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The Challenges of Being a Sustainable Edtech Venture – Your Weekend Long Reads

Earlier this month I attended FUTUR.E.S in Africa in Casablanca, the first event to connect French, Moroccan and African digital ecosystems. Startups, academics and government shared projects in various sectors, including education. It was refreshing to discuss edtech with Francophones, as usually the Anglo/Franco African divide is wide.

One particularly interesting workshop aimed to discuss the business models of edtech. In the end, it was more a discussion about how challenging it is to run an edtech venture in Africa. While the issues raised are not new, it was useful to be reminded of the frustration that passionate people feel in trying to launch their great idea and keep it sustained. As can be seen below, the issues really apply to most ICT4D initiatives.

Challenges Around Edtech Business Models

In no particular order, here are some of the big challenges:

  • Expectation of free. Much of edtech is based on great content. Content has value. It takes time and people to develop. Localising it into African languages is expensive. It is also quickly consumed, leaving people hungry for more. What do you do when the market has come to expect it for free?
  • Payment is difficult. Even when people decide to buy, there are issues. For the user the most friction-less method is to pay with airtime, but then 30-40% can be lost to mobile operators and other service providers. Most people in Africa don’t have credit cards. And let’s face it, m-Pesa only works in seven African countries, none of which where it is as successful as in Kenya.
  • People get “stuck” on islands. As the GSMA explains, many users are “stuck on ‘application islands’, primarily using only WhatsApp or Facebook, without being aware of the broader potential of the internet.” How do you get them to your app? How do you even get noticed?
  • Education is a long game. While in some cases grades can be shown to improve quickly, in general the impact of an education intervention takes years to show.
  • The trouble with MNOs. Mobile network operators (MNOs) have immense reach and power, and yet are notoriously difficult to partner with as a startup. Basically, you need them a lot more than they need you.

The MNO situation is slowly beginning to change, for example, Orange is investing EUR50m in startups in Africa, as are other MNOs, and across Africa a number of MNO APIs are now available. The next round of the GSMA Startup Accelerator Innovation Fund for Africa and Asia-Pacific, which tries to bring MNOs and startups closer together, is open for applications until 15 April.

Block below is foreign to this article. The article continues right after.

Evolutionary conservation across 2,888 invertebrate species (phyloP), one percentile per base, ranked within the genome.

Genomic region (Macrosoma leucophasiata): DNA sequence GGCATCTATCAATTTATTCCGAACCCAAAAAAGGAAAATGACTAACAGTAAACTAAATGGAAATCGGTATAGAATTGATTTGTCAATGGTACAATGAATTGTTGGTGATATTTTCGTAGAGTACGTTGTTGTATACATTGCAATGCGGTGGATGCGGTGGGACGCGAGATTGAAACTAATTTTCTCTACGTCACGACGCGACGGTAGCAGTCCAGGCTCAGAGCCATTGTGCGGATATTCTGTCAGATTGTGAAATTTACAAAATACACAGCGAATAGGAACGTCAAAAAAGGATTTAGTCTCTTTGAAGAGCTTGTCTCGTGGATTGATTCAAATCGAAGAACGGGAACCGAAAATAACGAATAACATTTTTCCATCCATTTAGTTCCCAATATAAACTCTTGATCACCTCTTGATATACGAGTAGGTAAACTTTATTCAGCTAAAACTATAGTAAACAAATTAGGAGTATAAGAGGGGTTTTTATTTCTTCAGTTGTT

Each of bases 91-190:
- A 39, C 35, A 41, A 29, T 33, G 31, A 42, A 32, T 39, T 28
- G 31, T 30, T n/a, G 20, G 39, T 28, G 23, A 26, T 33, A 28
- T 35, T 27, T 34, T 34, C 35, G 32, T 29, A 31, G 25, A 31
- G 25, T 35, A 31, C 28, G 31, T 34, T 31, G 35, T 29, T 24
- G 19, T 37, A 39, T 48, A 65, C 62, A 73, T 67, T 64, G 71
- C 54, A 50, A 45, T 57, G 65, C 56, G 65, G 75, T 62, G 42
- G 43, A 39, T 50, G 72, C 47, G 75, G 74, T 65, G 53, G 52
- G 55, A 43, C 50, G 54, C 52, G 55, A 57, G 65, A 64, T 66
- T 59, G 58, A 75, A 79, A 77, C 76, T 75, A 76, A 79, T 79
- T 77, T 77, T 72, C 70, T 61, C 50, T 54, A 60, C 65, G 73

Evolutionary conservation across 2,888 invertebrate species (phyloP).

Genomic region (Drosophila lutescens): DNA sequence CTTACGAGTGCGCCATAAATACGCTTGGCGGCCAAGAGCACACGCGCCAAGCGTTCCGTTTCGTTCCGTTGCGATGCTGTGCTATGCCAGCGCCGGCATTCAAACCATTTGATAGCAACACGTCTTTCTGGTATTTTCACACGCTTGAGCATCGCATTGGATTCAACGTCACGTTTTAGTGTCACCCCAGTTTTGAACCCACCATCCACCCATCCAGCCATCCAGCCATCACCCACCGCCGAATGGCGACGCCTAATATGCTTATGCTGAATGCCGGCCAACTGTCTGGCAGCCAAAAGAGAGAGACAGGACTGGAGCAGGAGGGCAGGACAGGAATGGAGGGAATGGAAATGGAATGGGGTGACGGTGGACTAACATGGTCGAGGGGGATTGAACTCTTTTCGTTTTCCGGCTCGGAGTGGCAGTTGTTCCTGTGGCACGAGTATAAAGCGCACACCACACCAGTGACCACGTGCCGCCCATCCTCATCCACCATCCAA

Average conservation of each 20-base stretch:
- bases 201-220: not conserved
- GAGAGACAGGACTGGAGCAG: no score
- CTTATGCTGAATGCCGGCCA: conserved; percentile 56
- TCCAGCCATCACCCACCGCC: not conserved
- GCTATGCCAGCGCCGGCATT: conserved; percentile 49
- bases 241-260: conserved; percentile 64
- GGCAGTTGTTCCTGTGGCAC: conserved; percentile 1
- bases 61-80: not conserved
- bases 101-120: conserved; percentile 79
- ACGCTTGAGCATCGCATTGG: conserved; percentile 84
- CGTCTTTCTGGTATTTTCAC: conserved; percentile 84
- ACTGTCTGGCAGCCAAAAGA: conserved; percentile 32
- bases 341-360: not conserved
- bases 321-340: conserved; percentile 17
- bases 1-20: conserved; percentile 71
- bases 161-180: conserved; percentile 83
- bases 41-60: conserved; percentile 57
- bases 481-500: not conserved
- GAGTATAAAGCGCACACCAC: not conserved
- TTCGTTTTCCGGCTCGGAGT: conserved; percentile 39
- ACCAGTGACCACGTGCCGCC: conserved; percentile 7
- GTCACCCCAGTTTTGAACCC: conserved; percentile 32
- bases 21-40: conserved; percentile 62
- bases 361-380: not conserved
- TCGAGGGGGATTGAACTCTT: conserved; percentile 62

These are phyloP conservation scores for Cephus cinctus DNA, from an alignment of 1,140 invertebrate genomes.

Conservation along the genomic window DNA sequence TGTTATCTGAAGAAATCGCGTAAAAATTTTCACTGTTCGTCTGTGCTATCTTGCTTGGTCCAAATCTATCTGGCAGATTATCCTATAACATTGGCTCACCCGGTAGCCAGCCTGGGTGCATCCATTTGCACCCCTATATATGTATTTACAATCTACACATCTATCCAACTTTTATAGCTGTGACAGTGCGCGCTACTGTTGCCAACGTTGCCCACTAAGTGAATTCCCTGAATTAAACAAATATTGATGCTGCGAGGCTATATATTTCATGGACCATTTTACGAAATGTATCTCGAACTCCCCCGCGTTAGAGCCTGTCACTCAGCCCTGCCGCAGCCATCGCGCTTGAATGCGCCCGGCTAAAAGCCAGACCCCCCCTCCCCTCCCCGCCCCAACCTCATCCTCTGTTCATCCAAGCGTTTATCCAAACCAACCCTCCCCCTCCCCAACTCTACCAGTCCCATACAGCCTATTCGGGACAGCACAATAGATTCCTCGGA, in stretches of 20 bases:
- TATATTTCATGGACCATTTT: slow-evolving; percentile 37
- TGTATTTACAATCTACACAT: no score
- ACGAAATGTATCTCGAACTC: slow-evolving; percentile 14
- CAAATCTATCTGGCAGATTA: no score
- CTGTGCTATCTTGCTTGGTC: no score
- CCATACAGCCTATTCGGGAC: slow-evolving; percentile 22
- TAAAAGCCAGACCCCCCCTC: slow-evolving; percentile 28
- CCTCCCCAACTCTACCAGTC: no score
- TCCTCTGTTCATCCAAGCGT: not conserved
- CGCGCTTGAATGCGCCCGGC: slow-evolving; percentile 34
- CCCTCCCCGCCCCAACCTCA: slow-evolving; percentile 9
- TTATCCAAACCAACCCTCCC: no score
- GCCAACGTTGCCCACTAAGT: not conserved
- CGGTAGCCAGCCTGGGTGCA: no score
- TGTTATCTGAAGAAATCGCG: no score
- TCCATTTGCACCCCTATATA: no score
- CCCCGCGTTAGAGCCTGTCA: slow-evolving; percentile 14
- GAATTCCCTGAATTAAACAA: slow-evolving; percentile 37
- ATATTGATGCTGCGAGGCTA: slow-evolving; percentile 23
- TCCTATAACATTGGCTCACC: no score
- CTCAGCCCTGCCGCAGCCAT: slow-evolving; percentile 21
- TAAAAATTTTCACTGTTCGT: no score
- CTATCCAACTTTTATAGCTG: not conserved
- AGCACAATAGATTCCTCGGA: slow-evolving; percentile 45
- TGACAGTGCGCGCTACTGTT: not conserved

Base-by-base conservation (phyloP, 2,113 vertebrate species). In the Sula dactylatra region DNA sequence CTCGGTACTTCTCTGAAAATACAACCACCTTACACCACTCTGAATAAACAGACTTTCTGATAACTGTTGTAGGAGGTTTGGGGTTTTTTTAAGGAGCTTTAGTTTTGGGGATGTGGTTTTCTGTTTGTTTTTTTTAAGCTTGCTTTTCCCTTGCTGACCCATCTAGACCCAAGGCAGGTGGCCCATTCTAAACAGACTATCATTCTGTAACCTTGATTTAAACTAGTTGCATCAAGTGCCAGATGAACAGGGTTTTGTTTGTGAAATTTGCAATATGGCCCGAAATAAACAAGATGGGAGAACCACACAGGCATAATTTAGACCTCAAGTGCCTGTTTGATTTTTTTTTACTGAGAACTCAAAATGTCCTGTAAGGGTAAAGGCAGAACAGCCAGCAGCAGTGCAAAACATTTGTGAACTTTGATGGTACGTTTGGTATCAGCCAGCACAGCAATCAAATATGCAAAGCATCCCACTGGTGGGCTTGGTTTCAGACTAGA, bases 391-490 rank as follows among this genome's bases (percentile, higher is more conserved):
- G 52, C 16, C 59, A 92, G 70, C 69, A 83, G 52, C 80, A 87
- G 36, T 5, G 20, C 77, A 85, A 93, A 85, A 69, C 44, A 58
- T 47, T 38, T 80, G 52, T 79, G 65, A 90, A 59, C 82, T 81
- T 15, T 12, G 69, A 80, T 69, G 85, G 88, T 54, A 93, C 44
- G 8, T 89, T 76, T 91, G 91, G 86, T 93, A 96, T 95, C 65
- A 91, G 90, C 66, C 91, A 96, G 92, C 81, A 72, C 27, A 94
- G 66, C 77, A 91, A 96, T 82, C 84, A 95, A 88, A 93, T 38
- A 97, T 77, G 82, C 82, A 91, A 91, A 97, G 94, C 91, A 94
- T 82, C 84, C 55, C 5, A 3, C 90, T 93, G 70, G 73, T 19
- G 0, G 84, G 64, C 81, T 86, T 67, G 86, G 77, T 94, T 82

Who’s Gotten it Right?

At the event I was asked to talk about sustainable and impactful edtech initiatives in Africa. It was useful to look at initiatives that have been operational for at least six years and think about how they’ve made it. Not all are for-profit, and sometimes their users are different from their paying customers, which could be funders or corporate sponsors.

  • Siyavula in South Africa (SA) – and soon in Nigeria – decided to embrace not only free content, but to openly license it. It has 10 million open textbooks on desks in SA – 100% penetration in government schools.The paid-for part is Siyavula Practice, a closed-content proprietary assessment service for learners, with a teacher dashboard. Some schools pay (usually private schools), but many are sponsored by external funders. Payment can be made by credit card, airtime or bank transfer. Google.org recently awarded Siyavula $1.5m to sponsor access to 300,000 learners, split between SA and Nigeria.
  • Eneza, the assessment and content delivery service for school learners in Kenya, Tanzania, Ghana and Zimbabwe has grown thanks to being invested in by Safaricom, which also provides integration and visibility support. They got it right to work with an MNO.